13. 13. D. FEES AND CHARGES <ul><li>Fees have the greatest impact on fund returns other than the manager’s performance </li></ul><ul><li>Sales Charges (Loads) </li></ul><ul><ul><li>Front End Load – A sales charge on fund purchase, reduces the number of shares purchased </li></ul></ul><ul><ul><li>Back End Load (Redemption Fee or Contingent Deferred Sales Charge) – Paid when shares are sold – usually declines to 0 after 5-7 years – designed to prevent investor “churn” </li></ul></ul>
  14. 14. D. FEES AND CHARGES <ul><li>Fund Classes </li></ul><ul><ul><li>A = Front end load </li></ul></ul><ul><ul><li>B = Back end load </li></ul></ul><ul><ul><li>C = Level load – no sales charges, but higher fees than A or B – higher annual fees and charges instead of front end or back end loads </li></ul></ul><ul><li>Exchange Fees – A charge for moving assets between different funds issued by the same group </li></ul>
  15. 15. D. FEES AND CHARGES <ul><li>Early Redemption Charge – Exit fee, can be 5 days to 1 year </li></ul><ul><li>Breakpoint – A point where more money is invested to reduce the front end load </li></ul><ul><ul><li>Right of Accumulation – Where an investor can combine past and new investments to reach a breakpoint </li></ul></ul><ul><ul><li>Letter of Intent – A promise by the investor to increase the amount invested to reach a breakpoint </li></ul></ul>
  16. 16. D. FEES AND CHARGES <ul><li>Other Types of Fees – Total annual fees are quoted as an “Expense Ratio” – must be listed in the fund prospectus, generally range from 0.1% to 2.75% </li></ul><ul><ul><li>12-b 1 Fees – Marketing and distribution expenses – limited by NASD rule to 1% of assets per year or less, with marketing fees at 0.75% or less; and with shareholder services capped at 0.25% of assets </li></ul></ul><ul><ul><li>Management Fees – Charge to pay the advisory firm that invests fund assets </li></ul></ul>
  17. 17. E. MEASURING FUND RETURNS <ul><li>Percentage change in share price (market value) is the measure of fund returns for closed end funds </li></ul><ul><li>Percentage Closing Share Price </li></ul><ul><li>Rate of Return= Opening Share Price -1 </li></ul>
  18. 18. E. MEASURING FUND RETURNS <ul><li>Net Asset Value = Value of Fund Investments </li></ul><ul><li> Number of Shares </li></ul><ul><li>Percentage Closing Net Asset Value </li></ul><ul><li>Change in NAV = Opening Net Asset Value -1 </li></ul>
  19. 19. E. MEASURING FUND RETURNS <ul><li>Distributions – Can be both interest (dividends and interest on investments) and capital gains (mutual fund’s gain from sale of underlying investments) </li></ul><ul><li>Yield = Distribution per Share </li></ul><ul><li>Price per Share </li></ul>
  20. 20. E. MEASURING FUND RETURNS <ul><li>Total Return = Change in NAV + Distributions </li></ul><ul><li>Cost of Initial Investment </li></ul><ul><ul><li>Reported as a geometric mean, taking into account annual compounding of distributions </li></ul></ul><ul><ul><li>Must be viewed in comparison with standard indices or with indices of competing funds with a similar investing style </li></ul></ul>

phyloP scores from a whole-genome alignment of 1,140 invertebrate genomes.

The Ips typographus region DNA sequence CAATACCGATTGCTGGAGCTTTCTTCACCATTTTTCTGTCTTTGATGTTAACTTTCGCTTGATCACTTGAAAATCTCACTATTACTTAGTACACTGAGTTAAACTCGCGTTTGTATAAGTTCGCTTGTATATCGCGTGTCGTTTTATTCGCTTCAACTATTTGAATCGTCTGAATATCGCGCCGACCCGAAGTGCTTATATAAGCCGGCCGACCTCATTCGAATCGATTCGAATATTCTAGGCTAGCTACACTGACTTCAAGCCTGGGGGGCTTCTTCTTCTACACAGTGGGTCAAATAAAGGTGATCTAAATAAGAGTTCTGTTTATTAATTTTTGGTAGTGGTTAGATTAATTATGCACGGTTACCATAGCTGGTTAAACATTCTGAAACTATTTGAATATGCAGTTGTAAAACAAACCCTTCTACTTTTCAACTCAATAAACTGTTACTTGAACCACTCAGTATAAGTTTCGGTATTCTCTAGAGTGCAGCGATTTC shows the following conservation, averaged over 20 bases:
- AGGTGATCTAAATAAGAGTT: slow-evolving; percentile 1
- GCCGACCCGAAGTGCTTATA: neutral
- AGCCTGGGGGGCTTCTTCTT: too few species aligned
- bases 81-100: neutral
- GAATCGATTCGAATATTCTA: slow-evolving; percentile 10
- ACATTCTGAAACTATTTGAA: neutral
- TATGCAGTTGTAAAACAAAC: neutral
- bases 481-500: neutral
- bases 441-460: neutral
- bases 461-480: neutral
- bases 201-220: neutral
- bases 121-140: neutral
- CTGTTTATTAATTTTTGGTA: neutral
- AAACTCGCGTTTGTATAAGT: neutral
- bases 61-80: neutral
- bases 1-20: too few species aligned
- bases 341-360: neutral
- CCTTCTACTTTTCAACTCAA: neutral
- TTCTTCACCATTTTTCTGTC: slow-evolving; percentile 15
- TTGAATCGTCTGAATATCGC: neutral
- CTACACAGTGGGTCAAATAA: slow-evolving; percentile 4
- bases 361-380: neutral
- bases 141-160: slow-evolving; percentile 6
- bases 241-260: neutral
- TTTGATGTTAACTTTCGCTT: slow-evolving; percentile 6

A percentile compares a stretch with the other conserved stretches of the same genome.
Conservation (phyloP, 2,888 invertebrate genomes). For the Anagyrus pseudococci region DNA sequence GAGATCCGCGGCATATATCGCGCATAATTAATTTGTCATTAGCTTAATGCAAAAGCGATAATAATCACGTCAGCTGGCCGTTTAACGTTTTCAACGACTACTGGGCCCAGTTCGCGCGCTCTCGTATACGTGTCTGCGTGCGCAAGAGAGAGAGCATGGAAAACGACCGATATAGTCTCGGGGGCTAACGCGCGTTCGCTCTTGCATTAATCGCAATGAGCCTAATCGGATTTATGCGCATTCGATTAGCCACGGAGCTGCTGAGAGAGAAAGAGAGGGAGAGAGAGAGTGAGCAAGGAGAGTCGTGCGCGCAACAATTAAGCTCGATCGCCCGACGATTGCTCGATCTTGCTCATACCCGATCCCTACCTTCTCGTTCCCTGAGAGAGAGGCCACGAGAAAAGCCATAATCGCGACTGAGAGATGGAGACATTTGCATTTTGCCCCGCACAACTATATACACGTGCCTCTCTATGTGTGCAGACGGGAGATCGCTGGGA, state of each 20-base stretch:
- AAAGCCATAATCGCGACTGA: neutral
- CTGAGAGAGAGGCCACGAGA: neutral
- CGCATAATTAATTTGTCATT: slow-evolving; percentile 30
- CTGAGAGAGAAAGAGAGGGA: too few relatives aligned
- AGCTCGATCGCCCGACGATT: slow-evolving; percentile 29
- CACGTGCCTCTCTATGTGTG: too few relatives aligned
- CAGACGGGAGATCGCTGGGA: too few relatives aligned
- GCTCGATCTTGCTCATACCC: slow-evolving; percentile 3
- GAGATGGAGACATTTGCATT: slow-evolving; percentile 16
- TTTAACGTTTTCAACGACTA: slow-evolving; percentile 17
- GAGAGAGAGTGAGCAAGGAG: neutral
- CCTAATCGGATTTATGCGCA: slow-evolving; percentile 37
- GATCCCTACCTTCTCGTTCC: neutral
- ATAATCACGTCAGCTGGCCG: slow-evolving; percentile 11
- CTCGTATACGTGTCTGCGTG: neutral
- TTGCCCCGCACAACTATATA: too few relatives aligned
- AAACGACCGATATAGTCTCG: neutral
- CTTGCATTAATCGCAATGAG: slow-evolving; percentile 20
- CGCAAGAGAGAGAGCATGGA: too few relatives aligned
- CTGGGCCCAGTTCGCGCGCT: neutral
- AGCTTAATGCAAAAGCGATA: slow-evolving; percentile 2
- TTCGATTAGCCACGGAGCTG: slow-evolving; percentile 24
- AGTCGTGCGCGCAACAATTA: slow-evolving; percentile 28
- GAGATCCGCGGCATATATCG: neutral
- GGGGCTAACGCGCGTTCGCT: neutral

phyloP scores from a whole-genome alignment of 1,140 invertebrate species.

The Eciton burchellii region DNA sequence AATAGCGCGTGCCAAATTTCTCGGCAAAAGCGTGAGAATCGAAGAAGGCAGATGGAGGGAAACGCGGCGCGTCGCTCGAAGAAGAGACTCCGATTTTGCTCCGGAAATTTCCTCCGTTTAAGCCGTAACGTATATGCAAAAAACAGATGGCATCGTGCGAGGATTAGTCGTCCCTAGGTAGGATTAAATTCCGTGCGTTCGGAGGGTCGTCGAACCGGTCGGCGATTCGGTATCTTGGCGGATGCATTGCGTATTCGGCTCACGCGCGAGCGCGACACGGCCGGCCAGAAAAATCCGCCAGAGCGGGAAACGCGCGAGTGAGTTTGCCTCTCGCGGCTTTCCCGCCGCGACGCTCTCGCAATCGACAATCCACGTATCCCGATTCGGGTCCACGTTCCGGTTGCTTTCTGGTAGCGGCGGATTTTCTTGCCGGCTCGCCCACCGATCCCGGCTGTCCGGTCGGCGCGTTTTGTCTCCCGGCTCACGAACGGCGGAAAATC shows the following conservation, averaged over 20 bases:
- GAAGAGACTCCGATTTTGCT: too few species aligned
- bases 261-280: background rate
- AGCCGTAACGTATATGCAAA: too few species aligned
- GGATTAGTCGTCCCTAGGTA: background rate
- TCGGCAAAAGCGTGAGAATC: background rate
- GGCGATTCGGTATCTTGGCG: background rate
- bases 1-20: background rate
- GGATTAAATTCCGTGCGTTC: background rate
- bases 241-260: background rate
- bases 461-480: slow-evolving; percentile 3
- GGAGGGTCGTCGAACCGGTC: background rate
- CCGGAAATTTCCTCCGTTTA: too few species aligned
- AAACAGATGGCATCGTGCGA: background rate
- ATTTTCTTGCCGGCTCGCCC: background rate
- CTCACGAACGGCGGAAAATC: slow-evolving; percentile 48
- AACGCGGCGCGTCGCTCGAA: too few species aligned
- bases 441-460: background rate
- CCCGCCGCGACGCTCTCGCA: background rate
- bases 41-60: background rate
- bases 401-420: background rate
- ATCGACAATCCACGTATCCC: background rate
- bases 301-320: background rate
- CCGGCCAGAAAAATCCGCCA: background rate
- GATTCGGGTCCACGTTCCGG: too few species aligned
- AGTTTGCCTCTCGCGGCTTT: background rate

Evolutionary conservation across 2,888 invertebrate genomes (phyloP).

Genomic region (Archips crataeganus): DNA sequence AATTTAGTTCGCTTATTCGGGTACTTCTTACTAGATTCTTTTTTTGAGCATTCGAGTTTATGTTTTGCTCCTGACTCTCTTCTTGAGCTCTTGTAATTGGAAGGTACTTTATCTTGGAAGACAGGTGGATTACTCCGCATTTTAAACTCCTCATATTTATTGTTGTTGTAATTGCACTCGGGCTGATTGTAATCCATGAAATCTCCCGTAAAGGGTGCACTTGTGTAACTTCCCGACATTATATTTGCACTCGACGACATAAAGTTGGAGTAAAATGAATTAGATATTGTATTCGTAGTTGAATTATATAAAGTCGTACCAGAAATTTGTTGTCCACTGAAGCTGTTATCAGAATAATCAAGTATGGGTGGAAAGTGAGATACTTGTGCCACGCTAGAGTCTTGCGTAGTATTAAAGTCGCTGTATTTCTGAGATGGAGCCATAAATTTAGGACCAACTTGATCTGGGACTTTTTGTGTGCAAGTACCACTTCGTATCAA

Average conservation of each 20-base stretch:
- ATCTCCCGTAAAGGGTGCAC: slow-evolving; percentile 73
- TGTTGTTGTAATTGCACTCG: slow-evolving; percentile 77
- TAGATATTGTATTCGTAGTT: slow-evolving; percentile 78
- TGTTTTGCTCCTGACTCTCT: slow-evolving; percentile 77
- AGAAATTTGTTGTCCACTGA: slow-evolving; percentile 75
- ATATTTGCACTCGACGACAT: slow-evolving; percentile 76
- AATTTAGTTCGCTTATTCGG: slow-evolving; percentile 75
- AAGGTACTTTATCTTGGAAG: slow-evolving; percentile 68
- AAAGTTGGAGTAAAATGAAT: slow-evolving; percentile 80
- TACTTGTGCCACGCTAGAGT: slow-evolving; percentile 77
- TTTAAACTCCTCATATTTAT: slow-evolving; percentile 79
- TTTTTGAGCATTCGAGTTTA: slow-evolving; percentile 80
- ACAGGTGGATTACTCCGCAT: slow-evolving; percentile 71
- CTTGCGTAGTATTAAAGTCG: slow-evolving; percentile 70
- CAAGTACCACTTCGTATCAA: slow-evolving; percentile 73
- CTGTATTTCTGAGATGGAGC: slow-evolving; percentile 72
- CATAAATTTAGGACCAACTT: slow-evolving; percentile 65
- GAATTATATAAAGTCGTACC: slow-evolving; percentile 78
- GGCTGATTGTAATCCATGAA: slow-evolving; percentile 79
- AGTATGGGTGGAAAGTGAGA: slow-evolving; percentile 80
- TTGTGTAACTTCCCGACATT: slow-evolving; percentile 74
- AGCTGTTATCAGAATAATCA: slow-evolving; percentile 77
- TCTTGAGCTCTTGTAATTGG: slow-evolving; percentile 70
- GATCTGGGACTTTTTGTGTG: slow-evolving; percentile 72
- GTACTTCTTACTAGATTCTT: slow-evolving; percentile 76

21. 21. F. ANNUITIES <ul><li>Defined as an investment contract between the purchaser and an insurance company, funded (money invested) either by a lump sum or by a series of scheduled payments </li></ul><ul><li>Types of Annuities </li></ul><ul><ul><li>Fixed annuities – interest rate set upon purchase </li></ul></ul><ul><ul><li>Variable annuities – contain a selection of sub accounts, with the yield on the annuity varying depending upon the investment performance of the types of securities represented in the sub account </li></ul></ul>
  22. 22. F. ANNUITIES <ul><li>Advantages of annuities over mutual funds </li></ul><ul><ul><li>Income taxes – no income taxes are paid on capital gains until the annuity matures (presumably when the investor is retired and in a lower tax bracket) </li></ul></ul><ul><ul><li>Withdrawals from an annuity, unlike withdrawals from a pension plan or an IRA, can be postponed until after age 701/2, allowing transfer of wealth to heirs </li></ul></ul>
  23. 23. F. ANNUITIES <ul><ul><li>Special types of annuities (ex. §403(B) annuities) are tax deferred for both contributions and interest </li></ul></ul><ul><ul><li>Annuities may contain a death benefit, which is a guaranteed payment upon death regardless of market conditions </li></ul></ul>
  24. 24. F. ANNUITIES <ul><li>Disadvantages of annuities </li></ul><ul><ul><li>Annual fees are generally higher than mutual fund annual fees as a percentage of the amount invested </li></ul></ul><ul><ul><li>Surrender fees – a back end load, generally starting at 7% for the first year, declining by 1% per year thereafter </li></ul></ul>
  25. 25. F. ANNUITIES <ul><li>Annuity ratings </li></ul><ul><ul><li>As an insurance product, the state of issue may guarantee the company’s obligations, including annuities, in the event that the company becomes insolvent (goes bankrupt) </li></ul></ul><ul><ul><li>The insurance companies issuing annuities are rated by Standard and Poors and Morningstar </li></ul></ul>